Konain Khan, Cyient

Driving the electrification of Britain’s railways

Delivery of Network Rail's electrification programme is at a critical stage. Konain Khan suggests that wholescale outsourcing is the way forward if the work is to be done to programme.

Despite beginning in the late 19th century, the electrification of Britain’s railway is still not complete. Progress over the last 130 years has been slowed down by numerous obstacles - including two world wars, various electrification systems becoming obsolete and a long hiatus following the Government’s decision to shift the focus to running diesel trains on biodiesel.

Things are now getting back on track. Back in 2009, the Government made railway electrification a cornerstone of its rail strategy; with a renewed focus on improving energy efficiency, making operations cheaper to maintain and minimising the environmental impact. As part of this, the Network Rail Control Period 5 (CP5) Delivery Plan, announced in April 2014, committed a £4bn investment to completing the proposed electrification – significantly up from the CP4 plans of £200M. The plan now is to have over three quarters of all passenger miles electrified by 2020.

However, as history has already taught us, when it comes to rail electrification, plans so rarely run smoothly. Concerns over delays,spiralling costs and skill shortages, among many other factors, have been well reported in the press. Stakeholders are now asking a number of pertinent questions – specifically, what is needed to finally complete the electrification process?

"Outsourcing is the most obvious solution – bringing in a trusted partner who can provide trained and experienced professionals to ensure that the job is completed on time, to the highest quality. "

An essential journey

Firstly, it is worth reminding ourselves why the electrification process is taking place. For a start, it is extremely cost effective – electric-powered trains (commonly referred to as EMUs or Electric Multiple Units) are over a third cheaper to operate than their diesel counterparts (DMUs). Not only are fuel costs cut but so too are maintenance issues, as EMUs are lighter and so cause less wear and tear to the track.

Additionally, energy efficiency is also a factor: emitting up to a third less carbon per passenger than DMUs, EMUs fit closely with the Government’s green agenda to halve carbon emissions by 2025. Add to this the fact that EMUs are able to carry more seats – and therefore more passengers – than DMUs (as diesel engines are often incorporated into more than one carriage). Or that EMUs offer faster and more reliable services, quieter trains (boosting the value of nearby homes) and will create new engineering jobs. It quickly becomes clear that electrification of our railway network is an obvious decision.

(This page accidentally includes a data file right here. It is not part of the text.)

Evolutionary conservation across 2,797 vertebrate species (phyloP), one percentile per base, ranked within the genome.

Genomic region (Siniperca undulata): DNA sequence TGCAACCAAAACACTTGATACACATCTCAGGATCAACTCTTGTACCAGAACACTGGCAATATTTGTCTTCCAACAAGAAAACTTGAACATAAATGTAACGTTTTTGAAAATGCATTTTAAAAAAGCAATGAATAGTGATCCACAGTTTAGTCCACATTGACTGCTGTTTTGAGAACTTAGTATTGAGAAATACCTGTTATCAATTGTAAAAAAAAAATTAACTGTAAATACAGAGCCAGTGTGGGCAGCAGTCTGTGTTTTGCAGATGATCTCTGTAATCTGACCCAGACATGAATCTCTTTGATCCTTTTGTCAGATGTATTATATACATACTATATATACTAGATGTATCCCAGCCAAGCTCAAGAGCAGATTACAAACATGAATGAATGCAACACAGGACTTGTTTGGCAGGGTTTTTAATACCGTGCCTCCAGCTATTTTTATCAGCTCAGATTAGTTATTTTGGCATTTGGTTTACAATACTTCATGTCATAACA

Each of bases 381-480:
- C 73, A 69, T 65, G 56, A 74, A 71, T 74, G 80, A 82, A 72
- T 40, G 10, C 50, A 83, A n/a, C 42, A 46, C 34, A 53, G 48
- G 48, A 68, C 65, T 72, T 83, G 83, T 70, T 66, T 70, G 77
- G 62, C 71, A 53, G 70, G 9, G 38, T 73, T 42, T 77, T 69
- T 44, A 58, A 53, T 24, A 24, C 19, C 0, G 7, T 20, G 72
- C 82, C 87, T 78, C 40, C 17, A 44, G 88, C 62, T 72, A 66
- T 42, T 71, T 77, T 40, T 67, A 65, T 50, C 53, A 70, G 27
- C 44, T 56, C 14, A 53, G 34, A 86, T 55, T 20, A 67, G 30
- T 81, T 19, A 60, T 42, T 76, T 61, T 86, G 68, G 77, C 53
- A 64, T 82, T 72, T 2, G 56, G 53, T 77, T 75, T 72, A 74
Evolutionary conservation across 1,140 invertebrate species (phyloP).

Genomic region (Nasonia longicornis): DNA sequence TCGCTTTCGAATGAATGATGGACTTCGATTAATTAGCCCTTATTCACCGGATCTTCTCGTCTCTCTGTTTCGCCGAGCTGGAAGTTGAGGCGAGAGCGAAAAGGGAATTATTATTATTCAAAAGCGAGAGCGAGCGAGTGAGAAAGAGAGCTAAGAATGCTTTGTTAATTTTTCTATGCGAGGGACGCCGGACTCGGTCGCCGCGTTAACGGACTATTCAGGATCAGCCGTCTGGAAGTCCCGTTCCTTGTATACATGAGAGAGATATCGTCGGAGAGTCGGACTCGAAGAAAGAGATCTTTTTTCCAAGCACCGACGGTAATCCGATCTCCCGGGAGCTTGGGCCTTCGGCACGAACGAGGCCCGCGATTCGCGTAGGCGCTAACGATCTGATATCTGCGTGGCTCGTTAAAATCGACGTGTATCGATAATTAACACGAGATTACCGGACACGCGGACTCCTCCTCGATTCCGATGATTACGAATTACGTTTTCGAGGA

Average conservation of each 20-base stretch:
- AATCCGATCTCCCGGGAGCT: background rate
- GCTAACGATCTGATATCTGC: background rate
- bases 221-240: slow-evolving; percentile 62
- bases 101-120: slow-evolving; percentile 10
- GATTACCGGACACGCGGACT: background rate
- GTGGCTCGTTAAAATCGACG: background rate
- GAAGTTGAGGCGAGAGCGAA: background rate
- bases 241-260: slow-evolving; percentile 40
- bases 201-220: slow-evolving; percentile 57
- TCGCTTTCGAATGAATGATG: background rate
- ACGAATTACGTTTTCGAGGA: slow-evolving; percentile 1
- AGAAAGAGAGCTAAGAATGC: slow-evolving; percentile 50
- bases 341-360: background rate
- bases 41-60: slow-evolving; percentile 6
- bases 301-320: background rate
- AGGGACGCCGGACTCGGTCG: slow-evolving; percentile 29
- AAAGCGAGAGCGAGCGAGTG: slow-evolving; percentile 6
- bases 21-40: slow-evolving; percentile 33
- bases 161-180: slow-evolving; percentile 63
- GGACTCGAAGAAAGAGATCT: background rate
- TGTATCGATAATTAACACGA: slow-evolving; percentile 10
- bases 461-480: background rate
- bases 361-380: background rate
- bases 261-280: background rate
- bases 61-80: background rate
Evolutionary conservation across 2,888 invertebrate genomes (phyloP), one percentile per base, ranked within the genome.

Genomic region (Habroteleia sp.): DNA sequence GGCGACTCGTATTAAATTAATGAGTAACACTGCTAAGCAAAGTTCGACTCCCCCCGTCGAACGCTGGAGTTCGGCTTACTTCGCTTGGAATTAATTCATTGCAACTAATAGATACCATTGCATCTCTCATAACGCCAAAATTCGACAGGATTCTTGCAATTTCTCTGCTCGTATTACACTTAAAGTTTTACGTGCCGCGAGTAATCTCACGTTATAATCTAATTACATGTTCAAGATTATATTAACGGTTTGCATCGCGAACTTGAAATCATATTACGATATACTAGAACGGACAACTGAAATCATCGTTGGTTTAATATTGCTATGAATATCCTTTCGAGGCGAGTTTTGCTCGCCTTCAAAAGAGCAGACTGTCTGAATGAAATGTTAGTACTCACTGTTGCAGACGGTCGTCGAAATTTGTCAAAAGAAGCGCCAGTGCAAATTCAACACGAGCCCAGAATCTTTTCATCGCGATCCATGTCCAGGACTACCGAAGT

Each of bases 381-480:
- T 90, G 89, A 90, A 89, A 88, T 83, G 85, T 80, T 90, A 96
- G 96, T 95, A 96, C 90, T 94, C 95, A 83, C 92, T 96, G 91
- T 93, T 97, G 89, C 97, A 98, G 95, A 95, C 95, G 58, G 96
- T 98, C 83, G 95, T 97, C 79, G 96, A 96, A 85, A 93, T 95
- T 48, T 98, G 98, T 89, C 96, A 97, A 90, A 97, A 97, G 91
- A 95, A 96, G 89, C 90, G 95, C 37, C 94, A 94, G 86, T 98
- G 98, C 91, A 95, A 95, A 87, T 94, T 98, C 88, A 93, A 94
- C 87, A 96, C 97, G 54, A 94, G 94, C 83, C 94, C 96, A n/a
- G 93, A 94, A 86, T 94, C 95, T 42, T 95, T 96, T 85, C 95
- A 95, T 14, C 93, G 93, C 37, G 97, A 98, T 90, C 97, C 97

Staying on track

With electrification plans now firmly in place, Network Rail is working to very tight timelines – with the majority of work set to be complete within five years. Unsurprisingly, fitting new technology to existing lines with minimal impact on current services is proving to be something of a challenge. Network Rail has been trapped between a rock and a hard place: receiving criticism for the disruptions caused by line upgrades while at the same time coming under attack for falling behind against its targets.

There are also worries over the project’s timeline, with further investment often being dependent on hitting several difficult deadlines.

Clearly delays are a major issue: so what can be to be done to prevent further interruption? Firstly, solving the skills shortage is crucial. In the long-term the UK rail network’s investment in the Network Rail Electrification Training Academy will help ensure that future generations have the expertise and resources required to successfully maintain the electric rail network. Unfortunately however, this doesn’t solve the short-term need to actually build it! Outsourcing is the most obvious solution – bringing in a trusted partner who can provide trained and experienced professionals to ensure that the job is completed on time, to the highest quality.

Outsourcing should also help improve timeline planning: providing a fresh perspective on where efficiencies can be made, and where further resources need to invested. Any potential partner must be able to on-board new workers quickly, while guaranteeing their skill.

Furthermore, Network Rail is also investing in advanced technologies, pioneered in markets outside the UK, as a way to speed up the building process. Germany’s ‘factory train’ allows much of the required work to be completed on weekday nights, with little to no impact on commuters – while also avoiding disruption to weekend services. Overall the factory train is expected to help halve the time taken to complete the work.

With the CP6 Delivery Plan set to launch in just two years, it is imperative that those responsible for the electrification project make good use of the current levels of investment. If they don’t, the project will be put at risk of, once again, being pushed to the back of the shelf. Over the next few years, Network Rail has the chance to finally complete a project over one hundred years in the making – supplying a modern railway system that will be in place for generations to come. This is a chance to improve the speed, reliability and cost effectiveness of the UK’s transport infrastructure, a project that will have a tangible effect on the lives and wellbeing of millions of citizens.

Konain A Khan is senior consultant,  Rolling Stock & Rail Transportation, Cyient